1955. The year that AI was born.
It was then that arguably the first ever AI programme was created by Newell and Simon, called “The Logic Theorist”. It was designed to think like a human, and a clever one at that, finding the solutions to complicated theorems.
However, despite the fact that it’s still a relatively new technology, the influence of AI in our modern world is breathtaking. Gone are the days of it being used solely on maths problems. Now, it has a whole host of applications that you likely use in your everyday life.
If you’ve said “Okay Google” or “Hey, Siri”, if you’ve used Google smart replies to finish your sentences in Gmail, or even if you’ve used Pinterest and been recommended images similar to those that you’ve click on, you’ve encountered AI.
And the uses of AI are only growing as the technology gets more advanced.
The truth is, it’s impossible to truly know what the future of AI holds since it’s something that changes and grows so rapidly. However, we truly believe that artificial intelligence is going to change our lives for the better within the next few years. Here’s how.
The rise of conversational AI
It is defined as, “the use of messaging apps, speech-based assistants and chatbots to automate communication and create personalized customer experiences at scale.” As the technology advances, and things like chatbots are able to communicate more effectively with humans, it’s inevitable that they will replace a number of (although certainly not all!) human interactions with a company.
In fact, Gartner predicts that customers will manage “85% of their relationships with an enterprise without interacting with a human by 2020”.
Not only will implementing conversational AI in the form of chatbots save companies money, but it will also shorten wait times for customers who want simple queries answered and basic problems solved. And that’s before you begin to consider all of the ways that voice assistants can allow us to do everyday tasks with minimal effort.
Human error is the cause of 94% of car crashes. Self-driving cars, powered by AI and machine learning, are seeking to drastically reduce the number of driving related accidents that happen every single day.
Self-driving cars are still very much in the early stages of development and there have been several news reports of accidents involving the vehicles, some of which led to fatal injuries. There is no doubt that the technology needs to be drastically improved before it can become a mainstream comodity.
IoT and AI meet at the “Edge”
As is the case with a lot of emerging technologies, they are even better together! No more so is this the case than with Edge AI and IoT (internet of things).
Edge AI “means that AI algorithms are processed locally on a hardware device [as opposed to on “the cloud”]. The algorithms are using data (sensor data or signals) that are created on the device. A device using Edge AI does not need to be connected in order to work properly, it can process data and take decisions independently without a connection.” (Imagimob, source)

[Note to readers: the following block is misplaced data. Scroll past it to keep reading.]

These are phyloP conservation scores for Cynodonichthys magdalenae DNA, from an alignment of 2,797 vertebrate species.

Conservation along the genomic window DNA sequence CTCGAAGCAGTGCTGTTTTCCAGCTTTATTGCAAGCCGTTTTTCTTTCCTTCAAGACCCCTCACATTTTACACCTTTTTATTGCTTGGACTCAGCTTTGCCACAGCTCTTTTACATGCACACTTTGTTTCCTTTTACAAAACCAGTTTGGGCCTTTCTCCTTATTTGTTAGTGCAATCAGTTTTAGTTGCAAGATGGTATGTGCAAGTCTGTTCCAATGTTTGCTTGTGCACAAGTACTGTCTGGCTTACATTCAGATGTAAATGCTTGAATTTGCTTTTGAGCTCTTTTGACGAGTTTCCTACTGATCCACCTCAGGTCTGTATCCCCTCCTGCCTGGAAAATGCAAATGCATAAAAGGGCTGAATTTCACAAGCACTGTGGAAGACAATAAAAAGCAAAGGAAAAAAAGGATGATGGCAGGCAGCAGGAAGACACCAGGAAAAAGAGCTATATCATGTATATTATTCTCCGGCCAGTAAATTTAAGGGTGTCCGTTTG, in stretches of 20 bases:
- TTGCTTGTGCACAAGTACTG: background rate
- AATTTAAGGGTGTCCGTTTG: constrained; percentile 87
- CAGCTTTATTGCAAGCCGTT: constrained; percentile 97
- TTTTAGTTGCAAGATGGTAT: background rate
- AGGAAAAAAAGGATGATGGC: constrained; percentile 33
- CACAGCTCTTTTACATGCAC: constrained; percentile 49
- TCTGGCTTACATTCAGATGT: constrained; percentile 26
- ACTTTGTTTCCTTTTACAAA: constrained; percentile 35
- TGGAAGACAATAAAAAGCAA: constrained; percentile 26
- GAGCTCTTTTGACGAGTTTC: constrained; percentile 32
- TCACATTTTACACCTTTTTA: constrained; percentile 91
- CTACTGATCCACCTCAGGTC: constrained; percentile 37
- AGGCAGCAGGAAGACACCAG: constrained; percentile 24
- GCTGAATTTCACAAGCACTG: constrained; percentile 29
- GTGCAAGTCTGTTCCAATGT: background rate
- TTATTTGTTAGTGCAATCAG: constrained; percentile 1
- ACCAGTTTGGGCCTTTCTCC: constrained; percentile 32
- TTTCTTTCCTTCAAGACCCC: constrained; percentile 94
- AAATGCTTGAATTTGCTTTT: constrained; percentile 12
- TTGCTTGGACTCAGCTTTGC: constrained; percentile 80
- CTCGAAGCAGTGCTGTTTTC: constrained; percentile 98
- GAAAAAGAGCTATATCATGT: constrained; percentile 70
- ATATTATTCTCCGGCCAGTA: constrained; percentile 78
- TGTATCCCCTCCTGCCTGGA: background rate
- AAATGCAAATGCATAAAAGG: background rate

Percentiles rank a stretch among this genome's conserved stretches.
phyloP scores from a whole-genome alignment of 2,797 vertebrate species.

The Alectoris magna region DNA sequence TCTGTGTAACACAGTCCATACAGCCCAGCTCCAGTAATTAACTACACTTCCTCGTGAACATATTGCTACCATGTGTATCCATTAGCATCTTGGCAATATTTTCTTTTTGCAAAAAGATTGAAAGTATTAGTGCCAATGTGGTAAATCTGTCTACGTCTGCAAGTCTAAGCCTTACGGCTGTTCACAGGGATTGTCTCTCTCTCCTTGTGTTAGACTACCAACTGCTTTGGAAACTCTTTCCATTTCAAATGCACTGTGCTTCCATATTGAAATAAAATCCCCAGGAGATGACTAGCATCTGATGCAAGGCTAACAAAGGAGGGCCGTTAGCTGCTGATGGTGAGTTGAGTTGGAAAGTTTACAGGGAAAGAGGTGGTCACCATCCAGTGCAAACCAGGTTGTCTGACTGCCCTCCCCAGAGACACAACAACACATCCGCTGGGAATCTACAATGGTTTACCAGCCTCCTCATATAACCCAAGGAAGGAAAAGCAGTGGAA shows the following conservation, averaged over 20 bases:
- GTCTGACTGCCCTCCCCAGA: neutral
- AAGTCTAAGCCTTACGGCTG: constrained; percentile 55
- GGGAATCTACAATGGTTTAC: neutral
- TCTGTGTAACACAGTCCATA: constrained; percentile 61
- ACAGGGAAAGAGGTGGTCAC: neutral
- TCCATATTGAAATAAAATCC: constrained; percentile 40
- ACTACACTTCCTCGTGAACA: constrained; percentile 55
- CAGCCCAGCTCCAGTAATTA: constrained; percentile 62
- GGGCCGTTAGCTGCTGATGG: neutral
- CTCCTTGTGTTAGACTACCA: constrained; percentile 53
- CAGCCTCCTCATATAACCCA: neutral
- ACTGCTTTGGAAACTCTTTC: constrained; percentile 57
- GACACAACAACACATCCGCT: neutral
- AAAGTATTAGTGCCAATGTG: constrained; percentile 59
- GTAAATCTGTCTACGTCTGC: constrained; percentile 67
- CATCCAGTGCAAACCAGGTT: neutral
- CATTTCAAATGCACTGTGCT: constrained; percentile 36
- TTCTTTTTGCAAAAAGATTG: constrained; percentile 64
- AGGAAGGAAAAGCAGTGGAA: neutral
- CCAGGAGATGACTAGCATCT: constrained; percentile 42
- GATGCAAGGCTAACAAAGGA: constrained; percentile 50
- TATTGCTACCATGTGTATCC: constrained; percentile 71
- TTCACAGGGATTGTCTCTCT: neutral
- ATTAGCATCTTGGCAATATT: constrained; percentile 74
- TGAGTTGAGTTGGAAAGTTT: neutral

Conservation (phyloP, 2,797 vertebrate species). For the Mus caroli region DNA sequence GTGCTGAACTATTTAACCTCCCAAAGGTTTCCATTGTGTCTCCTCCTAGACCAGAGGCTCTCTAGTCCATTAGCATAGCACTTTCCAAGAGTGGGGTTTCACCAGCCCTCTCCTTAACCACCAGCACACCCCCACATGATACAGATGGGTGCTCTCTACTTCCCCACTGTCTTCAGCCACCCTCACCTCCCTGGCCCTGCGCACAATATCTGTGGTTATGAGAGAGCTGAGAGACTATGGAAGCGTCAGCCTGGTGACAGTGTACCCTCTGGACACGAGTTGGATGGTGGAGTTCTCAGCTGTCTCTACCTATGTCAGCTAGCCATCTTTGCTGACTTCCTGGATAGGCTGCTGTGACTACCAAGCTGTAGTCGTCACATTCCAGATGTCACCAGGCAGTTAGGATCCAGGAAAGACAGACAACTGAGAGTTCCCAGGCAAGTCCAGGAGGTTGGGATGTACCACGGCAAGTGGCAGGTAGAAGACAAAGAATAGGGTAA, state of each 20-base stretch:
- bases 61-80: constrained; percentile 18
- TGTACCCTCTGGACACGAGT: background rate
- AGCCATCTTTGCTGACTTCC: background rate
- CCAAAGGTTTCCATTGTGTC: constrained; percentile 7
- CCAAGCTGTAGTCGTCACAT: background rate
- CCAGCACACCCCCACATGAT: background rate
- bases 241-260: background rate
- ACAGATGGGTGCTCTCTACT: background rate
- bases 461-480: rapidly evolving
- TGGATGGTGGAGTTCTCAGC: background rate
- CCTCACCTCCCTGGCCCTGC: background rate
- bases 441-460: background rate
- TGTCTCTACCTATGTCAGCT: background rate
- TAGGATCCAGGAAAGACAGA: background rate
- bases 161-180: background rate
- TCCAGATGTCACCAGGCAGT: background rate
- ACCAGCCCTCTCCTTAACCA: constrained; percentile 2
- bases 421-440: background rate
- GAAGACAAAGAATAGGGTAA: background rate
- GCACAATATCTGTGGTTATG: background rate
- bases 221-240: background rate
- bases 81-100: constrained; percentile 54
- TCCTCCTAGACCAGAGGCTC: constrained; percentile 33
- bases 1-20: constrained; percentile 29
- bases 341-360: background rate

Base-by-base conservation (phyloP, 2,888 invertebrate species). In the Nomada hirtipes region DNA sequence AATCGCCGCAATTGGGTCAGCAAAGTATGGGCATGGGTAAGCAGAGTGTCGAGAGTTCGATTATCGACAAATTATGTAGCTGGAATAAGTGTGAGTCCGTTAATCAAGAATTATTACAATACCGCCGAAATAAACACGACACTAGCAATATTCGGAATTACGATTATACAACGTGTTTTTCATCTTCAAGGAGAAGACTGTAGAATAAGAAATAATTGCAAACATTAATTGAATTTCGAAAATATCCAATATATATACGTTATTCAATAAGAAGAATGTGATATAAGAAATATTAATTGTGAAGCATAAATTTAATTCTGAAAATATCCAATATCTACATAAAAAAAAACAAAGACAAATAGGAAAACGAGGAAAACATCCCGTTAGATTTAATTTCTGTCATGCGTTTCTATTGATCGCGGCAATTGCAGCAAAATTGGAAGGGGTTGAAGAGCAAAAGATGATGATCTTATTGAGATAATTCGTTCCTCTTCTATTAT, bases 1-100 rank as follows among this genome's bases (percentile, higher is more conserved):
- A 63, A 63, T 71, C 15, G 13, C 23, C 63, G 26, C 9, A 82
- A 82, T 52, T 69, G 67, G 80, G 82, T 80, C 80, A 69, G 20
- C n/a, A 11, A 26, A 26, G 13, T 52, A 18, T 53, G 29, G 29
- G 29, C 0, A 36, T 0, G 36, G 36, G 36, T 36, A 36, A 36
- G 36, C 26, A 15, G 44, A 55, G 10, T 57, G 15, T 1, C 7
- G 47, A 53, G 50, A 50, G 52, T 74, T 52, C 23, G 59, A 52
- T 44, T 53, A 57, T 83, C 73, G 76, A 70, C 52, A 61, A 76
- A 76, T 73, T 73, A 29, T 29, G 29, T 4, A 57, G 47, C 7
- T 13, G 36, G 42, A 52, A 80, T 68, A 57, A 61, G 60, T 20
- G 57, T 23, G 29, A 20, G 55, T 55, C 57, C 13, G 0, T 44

The potential benefits of edge AI within IoT objects are numerous.
One great example is that of using the tech within surveillance and monitoring, as highlighted by Life Augmented: “real-time recognition of a constantly changing scene based on video streaming requires high data bandwidth if performed in the cloud. Alternatively, AI on the Edge enables local analysis of the visual scene in various flavors, such as understanding the scene for context analysis, simultaneous multi-object detection and recognition for obstacle avoidance, people identification for secure access, and more.” (source)
AI in the public sector
Whilst AI is often associated with the private sector, Anusha Dhasarathyclaims that “Artificial intelligence can help government agencies solve complex public-sector problems.”
One of the major difficulties that any government faces on a daily basis is keeping costs low, whilst still caring for its citizens. AI can help to relieve some of the financial pressures on the public sector, allowing for certain tasks to be completed by the technology, as opposed to employees.
Dhasarathy gives the examples of using AI to identify tax evasion patterns or to sift through health and social care data in order to prioritise cases for child welfare and support.
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AI and Blockchain:
As well as teaming up with IoT technology, it is predicted that AI and blockchain will soon go hand in hand.
Related article: How good UX will allow blockchain to reach its full potential
As Swathi Young points out, “ We are well aware that Blockchain has challenges such as security and scalability and AI suffers from privacy and trust issues; these two can be combined to address these issues. Blockchain can power decentralized data marketplaces and help AI algorithms to be more transparent and trustworthy.”
Therefore, by working together, the two technologies could create incredible products and services that are the ideal mix of being trustworthy and scaleable.
AI technology has already changed the way we live, but it won’t be slowing down any time soon!
It has the potential, especially when used in combination with other bits of emerging technology, to revolutionise everything from how we drive and how our governments function, to the abilities of our home security systems and much, much more.
What are you most excited about seeing as AI develops? Let us know in the comments and don’t forget to give this article some claps!
The Snap Out Team ?